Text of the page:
We know there are more. Many, many more. Unmarked graves of Indigenous children who were taken off to residential schools. As a parent I can’t imagine. When my daughter goes to school, she’s safe. That’s just a basic requirement. Safety. I assume she’s learning important lessons. (In Grade 1 and 2 she did learn about residential schools, and I’m grateful for that, as I never did as a child. We’ve been able to talk about it.) But she’s safe. I can’t imagine the trauma, the fear, Indigenous parents must have felt. But I should. I should know. This isn’t ancient history, and even if it was, I need to know. The privileged, who have never worried about these things, need to know. I know this front page is only a piece of paper. But it helped. It brought it to the forefront. And it needs to stay there. Which is why I was glad the Star followed up a little later with this cover, questioning whether Canada’s history is something to celebrate.

Toronto Star, front page, July 1, 2021.

This page was 100 per cent driven by the beautiful and powerful illustration by Chloe Cushman. An amazing, talented illustrator with a knack for evoking emotion with her work.

And credit where credit is due. This was one of the Postmedia pages (the Calgary Sun) the day after the graves were discovered. They had more time, as they knew earlier. But it doesn’t matter. Newspapers need to react. Most didn’t. The ad aside, which unfortunately didn’t reflect the seriousness of the issue, but pays the bills to allow front pages to keep happening, this page was one of the best in Canada the day after. It has a strong image, a big and powerful headline (one-word headlines aren’t uncommon but the right word has an impact).

There are going to be more. Probably a lot more. And despite knowing this, each discovery should feel just as shocking and unsettling as the last. One unmarked grave should elicit intense anger, and spark a call to action. I ask all the white and/or privileged parents in Toronto or Calgary or New York or London: when your kid goes to school, do you expect to see them again? Just think about it. Imagine. #everychildmatters

An observation perhaps not worth noting is that every one of these front pages has a tiny throw to a sports story that might have otherwise been given much bigger play.

My next post will be about pages on the the first anniversary of George Floyd’s murder.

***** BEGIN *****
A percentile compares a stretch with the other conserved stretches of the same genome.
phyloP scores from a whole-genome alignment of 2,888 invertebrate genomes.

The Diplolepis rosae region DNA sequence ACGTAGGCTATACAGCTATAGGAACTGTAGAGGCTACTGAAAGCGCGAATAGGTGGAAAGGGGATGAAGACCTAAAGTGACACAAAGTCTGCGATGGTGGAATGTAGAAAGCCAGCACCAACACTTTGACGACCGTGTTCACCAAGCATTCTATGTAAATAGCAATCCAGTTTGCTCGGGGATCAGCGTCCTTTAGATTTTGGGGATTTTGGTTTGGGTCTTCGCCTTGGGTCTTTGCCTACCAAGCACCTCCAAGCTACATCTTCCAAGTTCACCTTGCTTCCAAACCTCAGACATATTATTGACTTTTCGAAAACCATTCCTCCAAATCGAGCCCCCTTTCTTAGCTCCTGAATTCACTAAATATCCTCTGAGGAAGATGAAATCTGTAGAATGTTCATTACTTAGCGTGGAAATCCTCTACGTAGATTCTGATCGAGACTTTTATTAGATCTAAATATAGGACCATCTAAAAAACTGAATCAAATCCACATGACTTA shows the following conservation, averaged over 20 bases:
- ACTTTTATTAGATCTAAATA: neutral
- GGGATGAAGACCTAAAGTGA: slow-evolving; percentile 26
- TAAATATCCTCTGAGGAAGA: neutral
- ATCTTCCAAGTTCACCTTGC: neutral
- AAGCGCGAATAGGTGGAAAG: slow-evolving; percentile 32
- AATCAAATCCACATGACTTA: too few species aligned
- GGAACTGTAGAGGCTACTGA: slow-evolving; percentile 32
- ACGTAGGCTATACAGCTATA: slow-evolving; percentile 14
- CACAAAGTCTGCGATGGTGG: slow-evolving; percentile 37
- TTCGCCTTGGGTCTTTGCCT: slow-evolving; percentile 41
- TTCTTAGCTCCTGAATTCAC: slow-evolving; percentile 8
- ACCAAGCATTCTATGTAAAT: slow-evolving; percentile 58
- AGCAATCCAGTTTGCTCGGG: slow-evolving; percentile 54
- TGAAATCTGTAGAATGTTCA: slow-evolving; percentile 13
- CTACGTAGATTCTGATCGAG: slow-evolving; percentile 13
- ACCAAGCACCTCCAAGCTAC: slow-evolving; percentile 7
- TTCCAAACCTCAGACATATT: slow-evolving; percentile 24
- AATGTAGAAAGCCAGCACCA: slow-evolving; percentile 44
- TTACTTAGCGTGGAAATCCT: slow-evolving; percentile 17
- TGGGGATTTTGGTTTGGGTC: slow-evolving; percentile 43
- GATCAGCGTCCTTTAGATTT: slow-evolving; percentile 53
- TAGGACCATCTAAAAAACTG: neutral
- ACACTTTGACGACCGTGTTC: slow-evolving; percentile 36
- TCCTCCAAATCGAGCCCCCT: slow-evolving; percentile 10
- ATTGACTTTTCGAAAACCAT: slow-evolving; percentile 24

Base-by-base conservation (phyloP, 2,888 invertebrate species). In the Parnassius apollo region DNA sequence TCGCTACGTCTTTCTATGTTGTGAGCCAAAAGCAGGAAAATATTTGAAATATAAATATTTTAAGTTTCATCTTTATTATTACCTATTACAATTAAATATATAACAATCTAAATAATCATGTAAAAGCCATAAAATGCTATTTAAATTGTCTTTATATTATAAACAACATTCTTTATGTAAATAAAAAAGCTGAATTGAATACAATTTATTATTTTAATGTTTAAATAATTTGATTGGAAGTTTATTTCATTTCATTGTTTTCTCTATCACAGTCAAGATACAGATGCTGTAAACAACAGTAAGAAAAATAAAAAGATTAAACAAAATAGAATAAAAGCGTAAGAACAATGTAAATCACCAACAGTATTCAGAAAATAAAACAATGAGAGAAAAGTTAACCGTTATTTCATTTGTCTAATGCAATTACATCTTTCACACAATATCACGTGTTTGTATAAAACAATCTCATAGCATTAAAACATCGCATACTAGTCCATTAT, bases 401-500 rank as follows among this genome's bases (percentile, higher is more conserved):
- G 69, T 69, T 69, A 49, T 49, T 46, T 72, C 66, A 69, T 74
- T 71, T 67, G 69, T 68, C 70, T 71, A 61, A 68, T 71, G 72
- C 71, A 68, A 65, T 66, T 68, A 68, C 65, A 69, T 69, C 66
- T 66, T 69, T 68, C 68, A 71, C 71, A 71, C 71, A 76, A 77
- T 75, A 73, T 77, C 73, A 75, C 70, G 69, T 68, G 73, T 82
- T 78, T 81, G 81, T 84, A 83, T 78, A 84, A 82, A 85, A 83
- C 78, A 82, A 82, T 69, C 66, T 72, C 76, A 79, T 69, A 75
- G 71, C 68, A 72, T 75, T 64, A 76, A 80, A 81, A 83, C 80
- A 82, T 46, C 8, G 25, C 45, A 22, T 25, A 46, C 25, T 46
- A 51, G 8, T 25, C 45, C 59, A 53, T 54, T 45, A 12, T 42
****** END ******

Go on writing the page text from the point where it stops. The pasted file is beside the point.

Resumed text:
By Brad Needham

Scrolling through newspaper designs on the Freedom Forum’s website is one of my favourite hobbies. I like to do it as often as possible, and hope I can even get there daily. The site is amazing, but only hosts pages for the day of publication. Like Cadbury Eggs and Easter, after that they’re gone. But it means if I miss a day, I might miss some magical front page designs. It also makes it exciting when I do find a great design. Like hearing your favourite song on the radio, rather than on repeat on Spotify.

Thursdays have been lucky days for me so far. Though it could be forced luck. I want to publish a post by Thursday every week if possible, so as a typical journalist, I wait until Thursday. And wouldn’t you know it? There are some great designs this week too. What I like to do most days is truly take a brisk scroll through the pages. If a page doesn’t catch my eye as I scroll through hundreds from around the world, I move on. But some did catch my eye today. As a picture is worth 1,000 words, I won’t blather on too much about each page, but I do want to celebrate the creativity and explain why I like these pages.

Anyone familiar with my designs might think I have a bias toward this because it reminds me of me. That’s simply … only slightly true. I love that the Collegian cover is blown out on one topic. I love the footprints, and how they’re a design in themselves. And, yes, I will give points for the play on words, Weed all about it. (Insert slow clap here.) It’s an important topic, creatively done. The white space is well used, which is harder than it looks. All in all, it’s a smokin’ page. The design draws me in and makes me want to … weed the story.

Great minds think alike. This was a page I did after completing a redesign of the Guelph Mercury (RIP). This was the first day of the redesign, and also looking at a carbon footprint.

The Toronto Star often has solid designs, particularly for their centrepiece stories. (Disclaimer: I worked at the Star!). This is a basic design: reverse text (white on black), big numbers. But that’s all you need. It’s above the fold, which, as discussed in a previous post, might be an outdated model in terms of design consideration, but it allows you to blow out part of page, and leave the rest for key news content. In the age of shrinking news holes and page counts, that can be crucial. Designs are nice, but readers come first. But the Star balances this well. Two key numbers that help tell a story. Text on photo. A nice header graphic. And a good bit of two stories to boot. That is just a nicely put-together newspaper page.

I like these two pages for the same reason: creative graphics/illustrations. Kleine Zeitung uses its headline to complement the photo, about prices going through the roof. I love it when a headline and photo or graphic really work together. And it’s just a fun illustration with the arrow breaking through the top. It looks like live action!